39. The Scottish Government intends to provide an alternative procedure to such couples through an administrative route. This is provided in new section 5D of the Gender Recognition Act 2004 which is inserted by paragraph 6 of schedule 2 to the Bill. This section confers power on the Scottish Ministers “to provide for the issue of a full gender recognition certificate in additional circumstances to those specified in section 4(2)(c) or 5C”. The power includes the ability to make provision about the effect of issuing a full gender recognition certificate to the applicant. Subsection (4) specifically explains that this can include provision for changing the civil partnership into a marriage. The power also permits Ministers to modify any legislation. It is proposed that it is subject to the negative procedure unless it amends primary legislation when it is subject to the affirmative procedure.

40. The Committee always considers carefully whether the subject matter of powers is appropriate for subordinate legislation. In relation to new section 5D the Government explains in the DPM that the more streamlined procedures envisaged “may be detailed and so it is appropriate for them to be included in an order rather than on the face of the Bill”. The Committee accepts that detailed technical provisions or administrative procedures are generally suitable for delegation to subordinate legislation. However, the Committee considers that the power in section 5D is not just procedural. It permits Ministers to specify when a full gender recognition certificate can be issued to persons who are in a civil partnership. The route to that may be procedural but the underlying question of when such a certificate can be issued is a significant legal issue.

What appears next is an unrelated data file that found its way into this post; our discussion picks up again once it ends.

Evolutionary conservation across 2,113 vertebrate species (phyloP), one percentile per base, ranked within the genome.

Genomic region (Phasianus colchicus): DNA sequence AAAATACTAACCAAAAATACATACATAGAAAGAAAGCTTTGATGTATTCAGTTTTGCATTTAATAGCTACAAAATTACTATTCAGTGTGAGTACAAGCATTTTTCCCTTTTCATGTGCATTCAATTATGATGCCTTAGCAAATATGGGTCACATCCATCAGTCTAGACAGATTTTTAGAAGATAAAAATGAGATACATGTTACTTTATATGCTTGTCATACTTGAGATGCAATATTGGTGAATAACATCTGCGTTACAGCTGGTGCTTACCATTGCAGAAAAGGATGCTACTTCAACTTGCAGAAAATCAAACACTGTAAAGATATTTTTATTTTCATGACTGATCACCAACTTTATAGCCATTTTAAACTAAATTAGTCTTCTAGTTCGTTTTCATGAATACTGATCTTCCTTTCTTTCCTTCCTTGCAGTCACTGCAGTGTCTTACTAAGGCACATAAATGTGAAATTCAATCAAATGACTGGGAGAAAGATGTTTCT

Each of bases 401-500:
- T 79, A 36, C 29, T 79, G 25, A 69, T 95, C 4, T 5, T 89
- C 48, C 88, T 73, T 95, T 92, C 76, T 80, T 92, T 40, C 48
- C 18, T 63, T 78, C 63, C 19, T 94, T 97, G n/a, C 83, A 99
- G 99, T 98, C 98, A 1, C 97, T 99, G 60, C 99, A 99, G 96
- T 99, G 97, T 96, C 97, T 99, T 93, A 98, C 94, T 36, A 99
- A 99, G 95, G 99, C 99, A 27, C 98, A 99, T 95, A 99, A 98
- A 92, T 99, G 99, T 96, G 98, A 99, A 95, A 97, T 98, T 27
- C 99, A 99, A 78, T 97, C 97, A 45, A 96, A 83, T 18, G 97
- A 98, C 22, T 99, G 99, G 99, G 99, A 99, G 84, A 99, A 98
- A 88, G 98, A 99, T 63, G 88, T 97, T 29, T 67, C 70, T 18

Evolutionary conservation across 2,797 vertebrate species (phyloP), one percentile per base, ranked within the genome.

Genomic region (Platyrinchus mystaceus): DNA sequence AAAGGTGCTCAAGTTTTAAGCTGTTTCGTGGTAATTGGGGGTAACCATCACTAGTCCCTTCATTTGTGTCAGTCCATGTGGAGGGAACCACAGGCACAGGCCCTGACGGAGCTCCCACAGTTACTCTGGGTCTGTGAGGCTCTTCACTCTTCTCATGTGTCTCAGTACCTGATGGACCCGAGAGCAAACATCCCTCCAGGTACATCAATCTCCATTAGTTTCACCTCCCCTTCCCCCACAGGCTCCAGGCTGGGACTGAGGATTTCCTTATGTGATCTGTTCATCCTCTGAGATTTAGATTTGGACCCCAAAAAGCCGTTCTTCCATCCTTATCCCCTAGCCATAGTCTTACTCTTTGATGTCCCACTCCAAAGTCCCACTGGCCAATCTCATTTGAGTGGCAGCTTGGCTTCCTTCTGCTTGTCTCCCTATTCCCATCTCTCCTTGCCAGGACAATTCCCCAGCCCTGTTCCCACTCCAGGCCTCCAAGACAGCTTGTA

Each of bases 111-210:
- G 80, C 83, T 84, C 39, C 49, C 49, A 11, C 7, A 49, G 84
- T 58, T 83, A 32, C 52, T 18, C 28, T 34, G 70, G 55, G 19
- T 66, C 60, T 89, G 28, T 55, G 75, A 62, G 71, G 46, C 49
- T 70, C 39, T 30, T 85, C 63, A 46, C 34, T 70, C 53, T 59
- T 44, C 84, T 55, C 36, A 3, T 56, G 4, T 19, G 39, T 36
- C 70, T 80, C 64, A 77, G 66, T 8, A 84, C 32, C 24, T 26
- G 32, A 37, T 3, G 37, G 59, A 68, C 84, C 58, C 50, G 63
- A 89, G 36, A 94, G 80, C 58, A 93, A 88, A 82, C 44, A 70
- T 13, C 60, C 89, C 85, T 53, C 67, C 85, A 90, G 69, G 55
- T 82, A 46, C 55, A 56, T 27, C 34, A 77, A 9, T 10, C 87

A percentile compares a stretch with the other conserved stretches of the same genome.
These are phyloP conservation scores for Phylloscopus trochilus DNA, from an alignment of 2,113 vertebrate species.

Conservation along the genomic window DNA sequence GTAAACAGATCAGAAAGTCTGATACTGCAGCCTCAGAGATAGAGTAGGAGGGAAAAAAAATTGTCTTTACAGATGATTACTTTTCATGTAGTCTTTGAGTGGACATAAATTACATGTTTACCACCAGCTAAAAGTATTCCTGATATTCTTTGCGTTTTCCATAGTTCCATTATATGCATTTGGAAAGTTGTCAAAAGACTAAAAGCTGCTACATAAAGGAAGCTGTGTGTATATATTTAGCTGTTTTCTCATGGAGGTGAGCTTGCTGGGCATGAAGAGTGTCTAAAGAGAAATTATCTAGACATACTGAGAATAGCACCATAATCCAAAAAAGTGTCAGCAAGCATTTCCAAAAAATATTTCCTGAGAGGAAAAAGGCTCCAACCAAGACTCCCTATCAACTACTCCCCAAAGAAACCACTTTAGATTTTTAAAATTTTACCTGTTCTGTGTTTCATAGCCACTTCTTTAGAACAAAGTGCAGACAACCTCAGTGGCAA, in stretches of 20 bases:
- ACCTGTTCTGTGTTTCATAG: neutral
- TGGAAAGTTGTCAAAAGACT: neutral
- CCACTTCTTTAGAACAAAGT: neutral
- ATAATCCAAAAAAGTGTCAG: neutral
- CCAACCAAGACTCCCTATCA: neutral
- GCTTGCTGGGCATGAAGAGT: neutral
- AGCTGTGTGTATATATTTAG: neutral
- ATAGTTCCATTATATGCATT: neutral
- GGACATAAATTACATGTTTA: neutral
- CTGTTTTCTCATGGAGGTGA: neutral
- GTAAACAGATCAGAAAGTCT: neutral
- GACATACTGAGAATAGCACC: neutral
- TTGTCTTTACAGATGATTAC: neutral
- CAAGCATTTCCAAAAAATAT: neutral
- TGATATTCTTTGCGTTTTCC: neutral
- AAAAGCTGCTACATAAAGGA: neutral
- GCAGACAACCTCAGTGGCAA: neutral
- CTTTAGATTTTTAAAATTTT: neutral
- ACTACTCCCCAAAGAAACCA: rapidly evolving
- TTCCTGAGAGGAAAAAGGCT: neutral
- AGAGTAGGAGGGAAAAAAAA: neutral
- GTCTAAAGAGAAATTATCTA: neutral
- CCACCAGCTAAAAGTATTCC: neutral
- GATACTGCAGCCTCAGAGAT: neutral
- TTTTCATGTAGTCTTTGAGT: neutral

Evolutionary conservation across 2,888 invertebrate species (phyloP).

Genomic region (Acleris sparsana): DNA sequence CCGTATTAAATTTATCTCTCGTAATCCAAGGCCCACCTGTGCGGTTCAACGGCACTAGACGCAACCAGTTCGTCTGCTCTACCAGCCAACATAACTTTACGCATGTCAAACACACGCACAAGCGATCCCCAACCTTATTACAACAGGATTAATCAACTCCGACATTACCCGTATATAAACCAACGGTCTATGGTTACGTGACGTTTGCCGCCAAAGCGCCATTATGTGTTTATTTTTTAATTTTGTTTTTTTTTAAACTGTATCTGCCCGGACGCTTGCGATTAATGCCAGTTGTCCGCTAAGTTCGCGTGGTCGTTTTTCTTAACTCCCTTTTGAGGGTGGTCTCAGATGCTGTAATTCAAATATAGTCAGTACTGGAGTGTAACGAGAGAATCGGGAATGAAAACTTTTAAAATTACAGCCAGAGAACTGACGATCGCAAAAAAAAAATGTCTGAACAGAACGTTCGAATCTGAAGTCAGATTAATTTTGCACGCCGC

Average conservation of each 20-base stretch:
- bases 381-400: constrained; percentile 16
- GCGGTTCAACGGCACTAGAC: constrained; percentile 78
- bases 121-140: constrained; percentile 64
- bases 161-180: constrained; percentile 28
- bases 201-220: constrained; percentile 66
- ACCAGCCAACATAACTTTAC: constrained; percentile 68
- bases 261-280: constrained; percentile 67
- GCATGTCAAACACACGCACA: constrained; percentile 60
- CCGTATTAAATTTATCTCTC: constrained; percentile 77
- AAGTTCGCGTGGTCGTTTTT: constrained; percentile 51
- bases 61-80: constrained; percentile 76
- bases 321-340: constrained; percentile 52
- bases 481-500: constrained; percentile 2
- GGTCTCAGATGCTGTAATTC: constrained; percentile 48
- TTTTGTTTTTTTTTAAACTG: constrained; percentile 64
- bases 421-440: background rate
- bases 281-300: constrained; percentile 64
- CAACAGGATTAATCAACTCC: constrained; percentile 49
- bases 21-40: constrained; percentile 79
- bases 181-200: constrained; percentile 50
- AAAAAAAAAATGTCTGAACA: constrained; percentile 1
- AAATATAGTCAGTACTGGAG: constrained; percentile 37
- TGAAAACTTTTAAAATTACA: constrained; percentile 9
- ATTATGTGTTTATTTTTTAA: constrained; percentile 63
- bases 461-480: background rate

41. The Committee questioned why the power was available to permit the issuing of a full gender recognition certificate in any “additional circumstances” and whether examples of what was envisaged could be given. In response the Scottish Government indicated that:

“We are struggling with that at the moment…What we are wondering with this power is whether there are simpler ways to allow a civil partner to obtain gender recognition and change to a marriage at the same time.”8

42. It was clear from the evidence that the difficulties which the Government is currently seeking to resolve result from recognition that the desire for a simpler administrative procedure should not be permitted to undermine the current policy underpinning the Gender Recognition Act 2004. The Scottish Government is considering a number of possible means by which this simpler process could be achieved but has not yet identified its preferred solution.

43. The Committee has concerns as to whether a valid case for the delegation of power in the terms set out in section 5D has been met. The Committee notes that the power only has application to circumstances in which one member of a protected Scottish civil partnership is changing gender and the partners wish to remain in a legally recognised relationship. The circumstances in which the power can be used are therefore very specific. Nevertheless, the power allows the Scottish Ministers to set out additional circumstances in which a full gender recognition certificate can be issued. The intention may be that the circumstances are completion of an administrative process which results in converting the civil partnership to a marriage but the power is not restricted to that alone.